Turkish President Recep Tayyi Erdogan's remarks to set up a security zone in northern Syria come after a 'quite positive' phone call with Donald Trump over the situation in the war-torn country.
Turkish President Recep Tayyip Erdogan said his country would set up a security zone in northern Syria as suggested by US President Donald Trump as both leaders sought to ease growing tensions.
Addressing his deputies on Tuesday, Erdogan said he held a “quite positive” telephone conversation with Trump late on Monday where he reaffirmed “a 20-mile [32-km] security zone along the Syrian border … will be set up by us”.
Erdogan said he viewed the planned security zone in Syria positively and added its range may be extended further.
The president added he and Trump reached “a historic understanding” during the phone call, but Erdogan didn’t elaborate.
Trump confirmed the idea of establishing a zone around the border in a tweet earlier, referring to the proposed area as a “safe zone”.
The phone conversation came amid heated discussions about a US decision to withdraw forces from Syria and rising tensions over the fate of the US-allied Kurdish fighters in the war-torn country.
Bitter differences between Washington and Ankara over the Kurdish YPG militia had soured talks between the two NATO partners.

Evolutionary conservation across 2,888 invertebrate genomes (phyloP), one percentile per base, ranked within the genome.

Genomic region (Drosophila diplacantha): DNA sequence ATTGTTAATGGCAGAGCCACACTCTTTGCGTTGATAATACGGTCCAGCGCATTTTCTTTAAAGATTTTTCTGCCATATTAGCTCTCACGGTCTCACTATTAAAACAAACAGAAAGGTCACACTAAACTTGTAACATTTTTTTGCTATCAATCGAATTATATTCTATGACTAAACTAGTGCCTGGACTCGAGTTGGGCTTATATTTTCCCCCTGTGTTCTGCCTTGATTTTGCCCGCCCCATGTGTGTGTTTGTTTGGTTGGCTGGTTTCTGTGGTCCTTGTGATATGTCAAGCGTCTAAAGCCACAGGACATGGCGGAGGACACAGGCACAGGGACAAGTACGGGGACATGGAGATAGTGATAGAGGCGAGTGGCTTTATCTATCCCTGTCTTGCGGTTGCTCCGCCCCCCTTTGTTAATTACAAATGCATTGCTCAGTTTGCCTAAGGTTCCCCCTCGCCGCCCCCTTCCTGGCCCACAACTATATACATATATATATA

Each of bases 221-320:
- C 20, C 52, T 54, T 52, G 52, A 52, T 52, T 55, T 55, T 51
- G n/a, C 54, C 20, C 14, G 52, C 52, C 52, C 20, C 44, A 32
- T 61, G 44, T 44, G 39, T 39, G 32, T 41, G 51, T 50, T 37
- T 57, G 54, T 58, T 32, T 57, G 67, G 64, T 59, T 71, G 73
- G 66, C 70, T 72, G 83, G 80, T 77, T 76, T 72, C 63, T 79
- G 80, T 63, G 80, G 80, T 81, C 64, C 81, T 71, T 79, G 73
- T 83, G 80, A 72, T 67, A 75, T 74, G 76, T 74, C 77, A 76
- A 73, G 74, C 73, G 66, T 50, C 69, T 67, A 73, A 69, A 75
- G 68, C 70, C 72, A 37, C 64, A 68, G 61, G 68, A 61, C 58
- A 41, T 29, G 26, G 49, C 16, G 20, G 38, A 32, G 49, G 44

Trump threatened on Twitter on Monday he would “devastate” Turkey’s economy if its forces attacked the Kurdish fighters, who helped Washington in its fight against the Islamic State of Iraq and the Levant (ISIL, ISIS).
Erdogan said he was saddened by Trump’s tweet, but the phone call later in the day was positive.
“Turkey will continue to do what it has to in order to solve this issue in line with the spirit of its alliance, so long as our rights and laws are respected,” he said.
Ankara considers the Kurdish People’s Protection Units (YPG) and its political wing – the Kurdish Democratic Union Party (PYD) – to be “terrorist groups” with ties to the banned Kurdistan Workers’ Party (PKK) in Turkey.
For weeks, it has vowed to carry out military operations against the YPG and has condemned the US for its military relationship with the armed group.
The Trump administration has defended its YPG alliance and made the Kurdish fighters’ safety a pre-condition to the US troop withdrawal.
Turkey’s state-run Anadolu Agency reported during the phone conversation the two leaders also discussed the need to complete a security plan for Syria’s border town of Manbij to prevent a power vacuum once US forces pullout.
Turkish and US troops began joint patrols in Manbij on November 1 as part of an agreement that focuses on the withdrawal of YPG fighters from the city to stabilise the region.
Last month, Trump’s withdrawal announcement surprised many politicians in Washington as well as Western and Kurdish allies fighting alongside the US against the ISIL group.
Trump’s decision was initially expected to be carried out swiftly, but the timetable became vague in the weeks following his announcement.